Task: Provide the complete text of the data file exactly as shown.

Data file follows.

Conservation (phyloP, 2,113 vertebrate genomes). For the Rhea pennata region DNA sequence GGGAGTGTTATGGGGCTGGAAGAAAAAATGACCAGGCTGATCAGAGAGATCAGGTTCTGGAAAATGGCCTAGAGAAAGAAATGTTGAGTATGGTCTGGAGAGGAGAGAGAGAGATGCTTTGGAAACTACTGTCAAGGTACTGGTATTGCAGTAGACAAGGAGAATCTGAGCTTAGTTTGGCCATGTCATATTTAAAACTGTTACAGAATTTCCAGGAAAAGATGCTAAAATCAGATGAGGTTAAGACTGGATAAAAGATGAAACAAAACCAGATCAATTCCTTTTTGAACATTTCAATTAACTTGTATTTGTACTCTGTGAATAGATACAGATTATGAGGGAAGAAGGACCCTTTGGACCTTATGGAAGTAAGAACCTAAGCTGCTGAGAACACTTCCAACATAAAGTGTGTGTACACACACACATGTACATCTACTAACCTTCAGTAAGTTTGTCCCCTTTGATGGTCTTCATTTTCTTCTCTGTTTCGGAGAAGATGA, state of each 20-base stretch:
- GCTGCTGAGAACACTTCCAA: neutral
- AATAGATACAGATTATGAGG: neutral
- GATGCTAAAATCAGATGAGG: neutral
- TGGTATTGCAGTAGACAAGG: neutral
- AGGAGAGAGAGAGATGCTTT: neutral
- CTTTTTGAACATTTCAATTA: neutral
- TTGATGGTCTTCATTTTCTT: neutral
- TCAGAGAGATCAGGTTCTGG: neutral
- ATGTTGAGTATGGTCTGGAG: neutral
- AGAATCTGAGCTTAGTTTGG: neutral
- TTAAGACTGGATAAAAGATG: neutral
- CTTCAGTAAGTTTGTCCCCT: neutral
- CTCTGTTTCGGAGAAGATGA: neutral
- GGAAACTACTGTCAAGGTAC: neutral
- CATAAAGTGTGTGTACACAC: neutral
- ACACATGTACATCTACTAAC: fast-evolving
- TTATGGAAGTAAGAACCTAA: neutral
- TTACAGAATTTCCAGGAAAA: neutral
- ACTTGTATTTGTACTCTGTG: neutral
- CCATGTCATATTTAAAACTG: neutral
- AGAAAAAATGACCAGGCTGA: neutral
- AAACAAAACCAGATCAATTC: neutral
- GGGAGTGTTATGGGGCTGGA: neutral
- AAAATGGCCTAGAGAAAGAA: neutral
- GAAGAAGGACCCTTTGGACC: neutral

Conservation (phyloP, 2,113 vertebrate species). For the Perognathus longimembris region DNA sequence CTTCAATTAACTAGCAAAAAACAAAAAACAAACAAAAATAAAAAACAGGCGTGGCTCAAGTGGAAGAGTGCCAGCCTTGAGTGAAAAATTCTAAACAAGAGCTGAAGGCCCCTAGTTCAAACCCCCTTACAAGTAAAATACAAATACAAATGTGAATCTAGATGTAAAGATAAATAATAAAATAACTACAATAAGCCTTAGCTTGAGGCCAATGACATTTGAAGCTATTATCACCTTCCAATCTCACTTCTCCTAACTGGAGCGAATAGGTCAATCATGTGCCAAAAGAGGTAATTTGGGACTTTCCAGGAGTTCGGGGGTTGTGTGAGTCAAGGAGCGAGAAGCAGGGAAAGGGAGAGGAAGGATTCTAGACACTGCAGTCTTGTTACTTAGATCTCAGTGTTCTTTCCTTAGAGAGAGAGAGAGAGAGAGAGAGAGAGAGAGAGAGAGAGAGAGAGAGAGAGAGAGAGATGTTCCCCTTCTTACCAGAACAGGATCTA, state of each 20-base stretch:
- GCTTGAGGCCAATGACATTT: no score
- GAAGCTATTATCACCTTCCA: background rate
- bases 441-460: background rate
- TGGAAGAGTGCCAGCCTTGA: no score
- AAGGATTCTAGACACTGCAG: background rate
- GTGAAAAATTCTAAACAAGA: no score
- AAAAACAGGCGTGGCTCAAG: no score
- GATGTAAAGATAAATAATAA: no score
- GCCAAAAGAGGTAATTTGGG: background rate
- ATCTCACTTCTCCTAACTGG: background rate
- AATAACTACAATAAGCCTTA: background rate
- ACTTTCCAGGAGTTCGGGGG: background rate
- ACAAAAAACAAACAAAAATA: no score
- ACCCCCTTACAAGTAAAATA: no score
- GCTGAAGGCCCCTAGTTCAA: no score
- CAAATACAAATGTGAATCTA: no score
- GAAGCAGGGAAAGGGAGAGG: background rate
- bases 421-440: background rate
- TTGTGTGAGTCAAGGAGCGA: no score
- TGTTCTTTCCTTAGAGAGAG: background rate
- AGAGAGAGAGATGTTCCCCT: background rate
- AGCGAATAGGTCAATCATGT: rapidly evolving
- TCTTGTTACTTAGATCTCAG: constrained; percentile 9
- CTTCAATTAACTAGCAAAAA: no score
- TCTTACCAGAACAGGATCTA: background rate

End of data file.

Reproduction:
Conservation (phyloP, 2,113 vertebrate genomes). For the Rhea pennata region DNA sequence GGGAGTGTTATGGGGCTGGAAGAAAAAATGACCAGGCTGATCAGAGAGATCAGGTTCTGGAAAATGGCCTAGAGAAAGAAATGTTGAGTATGGTCTGGAGAGGAGAGAGAGAGATGCTTTGGAAACTACTGTCAAGGTACTGGTATTGCAGTAGACAAGGAGAATCTGAGCTTAGTTTGGCCATGTCATATTTAAAACTGTTACAGAATTTCCAGGAAAAGATGCTAAAATCAGATGAGGTTAAGACTGGATAAAAGATGAAACAAAACCAGATCAATTCCTTTTTGAACATTTCAATTAACTTGTATTTGTACTCTGTGAATAGATACAGATTATGAGGGAAGAAGGACCCTTTGGACCTTATGGAAGTAAGAACCTAAGCTGCTGAGAACACTTCCAACATAAAGTGTGTGTACACACACACATGTACATCTACTAACCTTCAGTAAGTTTGTCCCCTTTGATGGTCTTCATTTTCTTCTCTGTTTCGGAGAAGATGA, state of each 20-base stretch:
- GCTGCTGAGAACACTTCCAA: neutral
- AATAGATACAGATTATGAGG: neutral
- GATGCTAAAATCAGATGAGG: neutral
- TGGTATTGCAGTAGACAAGG: neutral
- AGGAGAGAGAGAGATGCTTT: neutral
- CTTTTTGAACATTTCAATTA: neutral
- TTGATGGTCTTCATTTTCTT: neutral
- TCAGAGAGATCAGGTTCTGG: neutral
- ATGTTGAGTATGGTCTGGAG: neutral
- AGAATCTGAGCTTAGTTTGG: neutral
- TTAAGACTGGATAAAAGATG: neutral
- CTTCAGTAAGTTTGTCCCCT: neutral
- CTCTGTTTCGGAGAAGATGA: neutral
- GGAAACTACTGTCAAGGTAC: neutral
- CATAAAGTGTGTGTACACAC: neutral
- ACACATGTACATCTACTAAC: fast-evolving
- TTATGGAAGTAAGAACCTAA: neutral
- TTACAGAATTTCCAGGAAAA: neutral
- ACTTGTATTTGTACTCTGTG: neutral
- CCATGTCATATTTAAAACTG: neutral
- AGAAAAAATGACCAGGCTGA: neutral
- AAACAAAACCAGATCAATTC: neutral
- GGGAGTGTTATGGGGCTGGA: neutral
- AAAATGGCCTAGAGAAAGAA: neutral
- GAAGAAGGACCCTTTGGACC: neutral

Conservation (phyloP, 2,113 vertebrate species). For the Perognathus longimembris region DNA sequence CTTCAATTAACTAGCAAAAAACAAAAAACAAACAAAAATAAAAAACAGGCGTGGCTCAAGTGGAAGAGTGCCAGCCTTGAGTGAAAAATTCTAAACAAGAGCTGAAGGCCCCTAGTTCAAACCCCCTTACAAGTAAAATACAAATACAAATGTGAATCTAGATGTAAAGATAAATAATAAAATAACTACAATAAGCCTTAGCTTGAGGCCAATGACATTTGAAGCTATTATCACCTTCCAATCTCACTTCTCCTAACTGGAGCGAATAGGTCAATCATGTGCCAAAAGAGGTAATTTGGGACTTTCCAGGAGTTCGGGGGTTGTGTGAGTCAAGGAGCGAGAAGCAGGGAAAGGGAGAGGAAGGATTCTAGACACTGCAGTCTTGTTACTTAGATCTCAGTGTTCTTTCCTTAGAGAGAGAGAGAGAGAGAGAGAGAGAGAGAGAGAGAGAGAGAGAGAGAGAGAGAGAGATGTTCCCCTTCTTACCAGAACAGGATCTA, state of each 20-base stretch:
- GCTTGAGGCCAATGACATTT: no score
- GAAGCTATTATCACCTTCCA: background rate
- bases 441-460: background rate
- TGGAAGAGTGCCAGCCTTGA: no score
- AAGGATTCTAGACACTGCAG: background rate
- GTGAAAAATTCTAAACAAGA: no score
- AAAAACAGGCGTGGCTCAAG: no score
- GATGTAAAGATAAATAATAA: no score
- GCCAAAAGAGGTAATTTGGG: background rate
- ATCTCACTTCTCCTAACTGG: background rate
- AATAACTACAATAAGCCTTA: background rate
- ACTTTCCAGGAGTTCGGGGG: background rate
- ACAAAAAACAAACAAAAATA: no score
- ACCCCCTTACAAGTAAAATA: no score
- GCTGAAGGCCCCTAGTTCAA: no score
- CAAATACAAATGTGAATCTA: no score
- GAAGCAGGGAAAGGGAGAGG: background rate
- bases 421-440: background rate
- TTGTGTGAGTCAAGGAGCGA: no score
- TGTTCTTTCCTTAGAGAGAG: background rate
- AGAGAGAGAGATGTTCCCCT: background rate
- AGCGAATAGGTCAATCATGT: rapidly evolving
- TCTTGTTACTTAGATCTCAG: constrained; percentile 9
- CTTCAATTAACTAGCAAAAA: no score
- TCTTACCAGAACAGGATCTA: background rate